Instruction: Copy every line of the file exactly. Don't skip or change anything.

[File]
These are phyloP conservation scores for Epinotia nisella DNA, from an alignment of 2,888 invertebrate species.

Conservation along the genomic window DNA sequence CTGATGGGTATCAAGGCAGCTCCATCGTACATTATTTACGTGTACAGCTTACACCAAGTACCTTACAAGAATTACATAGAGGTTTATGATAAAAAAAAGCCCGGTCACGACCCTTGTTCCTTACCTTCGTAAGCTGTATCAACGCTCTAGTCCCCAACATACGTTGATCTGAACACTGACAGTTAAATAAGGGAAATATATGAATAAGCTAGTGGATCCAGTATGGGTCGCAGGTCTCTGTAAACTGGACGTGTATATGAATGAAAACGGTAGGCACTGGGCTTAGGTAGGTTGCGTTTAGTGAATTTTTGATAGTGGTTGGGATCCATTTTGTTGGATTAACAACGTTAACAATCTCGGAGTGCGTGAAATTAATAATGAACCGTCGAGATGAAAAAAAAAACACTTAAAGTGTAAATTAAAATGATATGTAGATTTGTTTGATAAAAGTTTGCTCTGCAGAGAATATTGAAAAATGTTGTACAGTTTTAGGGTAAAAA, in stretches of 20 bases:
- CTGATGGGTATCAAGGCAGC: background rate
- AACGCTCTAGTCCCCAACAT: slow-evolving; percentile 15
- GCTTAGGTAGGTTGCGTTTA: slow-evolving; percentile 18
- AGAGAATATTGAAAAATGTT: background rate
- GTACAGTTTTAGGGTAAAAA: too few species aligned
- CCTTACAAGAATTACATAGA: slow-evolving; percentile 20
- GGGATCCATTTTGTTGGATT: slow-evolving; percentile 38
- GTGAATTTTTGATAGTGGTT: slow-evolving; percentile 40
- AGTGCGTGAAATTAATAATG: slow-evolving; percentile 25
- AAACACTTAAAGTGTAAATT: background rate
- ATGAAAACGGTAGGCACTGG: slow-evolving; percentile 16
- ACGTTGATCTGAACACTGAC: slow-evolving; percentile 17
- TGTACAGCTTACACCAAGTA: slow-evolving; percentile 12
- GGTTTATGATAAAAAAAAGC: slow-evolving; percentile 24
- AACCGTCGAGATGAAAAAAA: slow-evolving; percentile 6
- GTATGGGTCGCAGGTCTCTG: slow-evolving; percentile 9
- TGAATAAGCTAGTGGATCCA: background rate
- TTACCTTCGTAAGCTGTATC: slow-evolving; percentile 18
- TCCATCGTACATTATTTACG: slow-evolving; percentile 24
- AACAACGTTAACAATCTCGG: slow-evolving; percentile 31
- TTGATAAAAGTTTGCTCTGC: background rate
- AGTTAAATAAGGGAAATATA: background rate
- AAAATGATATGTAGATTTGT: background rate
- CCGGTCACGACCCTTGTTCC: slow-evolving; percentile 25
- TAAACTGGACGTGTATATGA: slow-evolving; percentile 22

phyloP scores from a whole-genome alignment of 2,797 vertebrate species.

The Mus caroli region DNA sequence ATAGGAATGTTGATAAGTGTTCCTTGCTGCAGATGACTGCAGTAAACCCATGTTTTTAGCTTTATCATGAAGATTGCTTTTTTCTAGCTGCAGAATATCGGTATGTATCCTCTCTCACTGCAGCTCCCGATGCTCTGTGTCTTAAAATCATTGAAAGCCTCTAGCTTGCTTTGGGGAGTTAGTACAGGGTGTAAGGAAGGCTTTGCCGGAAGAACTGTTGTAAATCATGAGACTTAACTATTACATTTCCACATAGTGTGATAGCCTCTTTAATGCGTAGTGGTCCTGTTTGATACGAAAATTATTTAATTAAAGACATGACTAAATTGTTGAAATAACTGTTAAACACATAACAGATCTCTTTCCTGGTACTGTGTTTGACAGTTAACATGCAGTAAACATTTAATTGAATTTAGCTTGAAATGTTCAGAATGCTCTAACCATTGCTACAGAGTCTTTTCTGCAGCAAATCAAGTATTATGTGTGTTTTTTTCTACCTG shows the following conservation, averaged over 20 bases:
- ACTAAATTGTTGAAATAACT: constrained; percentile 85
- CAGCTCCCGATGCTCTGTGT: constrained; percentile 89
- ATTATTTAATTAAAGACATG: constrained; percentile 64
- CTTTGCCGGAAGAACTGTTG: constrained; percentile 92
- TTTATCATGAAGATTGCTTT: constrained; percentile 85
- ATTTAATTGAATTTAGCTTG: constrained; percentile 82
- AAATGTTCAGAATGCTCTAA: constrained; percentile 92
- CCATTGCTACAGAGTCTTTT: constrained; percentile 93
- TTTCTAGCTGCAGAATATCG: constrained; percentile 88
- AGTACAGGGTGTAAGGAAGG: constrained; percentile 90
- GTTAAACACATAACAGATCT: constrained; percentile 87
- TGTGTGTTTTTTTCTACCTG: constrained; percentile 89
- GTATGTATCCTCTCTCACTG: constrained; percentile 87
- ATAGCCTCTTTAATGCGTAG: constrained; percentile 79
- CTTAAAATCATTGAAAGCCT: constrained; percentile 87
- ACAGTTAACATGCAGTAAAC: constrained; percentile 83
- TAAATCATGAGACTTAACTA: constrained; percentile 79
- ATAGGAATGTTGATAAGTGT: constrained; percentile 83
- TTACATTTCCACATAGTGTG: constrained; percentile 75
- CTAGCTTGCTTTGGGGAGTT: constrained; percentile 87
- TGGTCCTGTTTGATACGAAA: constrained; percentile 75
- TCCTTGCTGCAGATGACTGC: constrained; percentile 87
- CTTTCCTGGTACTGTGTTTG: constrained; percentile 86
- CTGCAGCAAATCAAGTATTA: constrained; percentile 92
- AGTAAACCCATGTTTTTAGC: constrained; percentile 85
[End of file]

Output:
These are phyloP conservation scores for Epinotia nisella DNA, from an alignment of 2,888 invertebrate species.

Conservation along the genomic window DNA sequence CTGATGGGTATCAAGGCAGCTCCATCGTACATTATTTACGTGTACAGCTTACACCAAGTACCTTACAAGAATTACATAGAGGTTTATGATAAAAAAAAGCCCGGTCACGACCCTTGTTCCTTACCTTCGTAAGCTGTATCAACGCTCTAGTCCCCAACATACGTTGATCTGAACACTGACAGTTAAATAAGGGAAATATATGAATAAGCTAGTGGATCCAGTATGGGTCGCAGGTCTCTGTAAACTGGACGTGTATATGAATGAAAACGGTAGGCACTGGGCTTAGGTAGGTTGCGTTTAGTGAATTTTTGATAGTGGTTGGGATCCATTTTGTTGGATTAACAACGTTAACAATCTCGGAGTGCGTGAAATTAATAATGAACCGTCGAGATGAAAAAAAAAACACTTAAAGTGTAAATTAAAATGATATGTAGATTTGTTTGATAAAAGTTTGCTCTGCAGAGAATATTGAAAAATGTTGTACAGTTTTAGGGTAAAAA, in stretches of 20 bases:
- CTGATGGGTATCAAGGCAGC: background rate
- AACGCTCTAGTCCCCAACAT: slow-evolving; percentile 15
- GCTTAGGTAGGTTGCGTTTA: slow-evolving; percentile 18
- AGAGAATATTGAAAAATGTT: background rate
- GTACAGTTTTAGGGTAAAAA: too few species aligned
- CCTTACAAGAATTACATAGA: slow-evolving; percentile 20
- GGGATCCATTTTGTTGGATT: slow-evolving; percentile 38
- GTGAATTTTTGATAGTGGTT: slow-evolving; percentile 40
- AGTGCGTGAAATTAATAATG: slow-evolving; percentile 25
- AAACACTTAAAGTGTAAATT: background rate
- ATGAAAACGGTAGGCACTGG: slow-evolving; percentile 16
- ACGTTGATCTGAACACTGAC: slow-evolving; percentile 17
- TGTACAGCTTACACCAAGTA: slow-evolving; percentile 12
- GGTTTATGATAAAAAAAAGC: slow-evolving; percentile 24
- AACCGTCGAGATGAAAAAAA: slow-evolving; percentile 6
- GTATGGGTCGCAGGTCTCTG: slow-evolving; percentile 9
- TGAATAAGCTAGTGGATCCA: background rate
- TTACCTTCGTAAGCTGTATC: slow-evolving; percentile 18
- TCCATCGTACATTATTTACG: slow-evolving; percentile 24
- AACAACGTTAACAATCTCGG: slow-evolving; percentile 31
- TTGATAAAAGTTTGCTCTGC: background rate
- AGTTAAATAAGGGAAATATA: background rate
- AAAATGATATGTAGATTTGT: background rate
- CCGGTCACGACCCTTGTTCC: slow-evolving; percentile 25
- TAAACTGGACGTGTATATGA: slow-evolving; percentile 22

phyloP scores from a whole-genome alignment of 2,797 vertebrate species.

The Mus caroli region DNA sequence ATAGGAATGTTGATAAGTGTTCCTTGCTGCAGATGACTGCAGTAAACCCATGTTTTTAGCTTTATCATGAAGATTGCTTTTTTCTAGCTGCAGAATATCGGTATGTATCCTCTCTCACTGCAGCTCCCGATGCTCTGTGTCTTAAAATCATTGAAAGCCTCTAGCTTGCTTTGGGGAGTTAGTACAGGGTGTAAGGAAGGCTTTGCCGGAAGAACTGTTGTAAATCATGAGACTTAACTATTACATTTCCACATAGTGTGATAGCCTCTTTAATGCGTAGTGGTCCTGTTTGATACGAAAATTATTTAATTAAAGACATGACTAAATTGTTGAAATAACTGTTAAACACATAACAGATCTCTTTCCTGGTACTGTGTTTGACAGTTAACATGCAGTAAACATTTAATTGAATTTAGCTTGAAATGTTCAGAATGCTCTAACCATTGCTACAGAGTCTTTTCTGCAGCAAATCAAGTATTATGTGTGTTTTTTTCTACCTG shows the following conservation, averaged over 20 bases:
- ACTAAATTGTTGAAATAACT: constrained; percentile 85
- CAGCTCCCGATGCTCTGTGT: constrained; percentile 89
- ATTATTTAATTAAAGACATG: constrained; percentile 64
- CTTTGCCGGAAGAACTGTTG: constrained; percentile 92
- TTTATCATGAAGATTGCTTT: constrained; percentile 85
- ATTTAATTGAATTTAGCTTG: constrained; percentile 82
- AAATGTTCAGAATGCTCTAA: constrained; percentile 92
- CCATTGCTACAGAGTCTTTT: constrained; percentile 93
- TTTCTAGCTGCAGAATATCG: constrained; percentile 88
- AGTACAGGGTGTAAGGAAGG: constrained; percentile 90
- GTTAAACACATAACAGATCT: constrained; percentile 87
- TGTGTGTTTTTTTCTACCTG: constrained; percentile 89
- GTATGTATCCTCTCTCACTG: constrained; percentile 87
- ATAGCCTCTTTAATGCGTAG: constrained; percentile 79
- CTTAAAATCATTGAAAGCCT: constrained; percentile 87
- ACAGTTAACATGCAGTAAAC: constrained; percentile 83
- TAAATCATGAGACTTAACTA: constrained; percentile 79
- ATAGGAATGTTGATAAGTGT: constrained; percentile 83
- TTACATTTCCACATAGTGTG: constrained; percentile 75
- CTAGCTTGCTTTGGGGAGTT: constrained; percentile 87
- TGGTCCTGTTTGATACGAAA: constrained; percentile 75
- TCCTTGCTGCAGATGACTGC: constrained; percentile 87
- CTTTCCTGGTACTGTGTTTG: constrained; percentile 86
- CTGCAGCAAATCAAGTATTA: constrained; percentile 92
- AGTAAACCCATGTTTTTAGC: constrained; percentile 85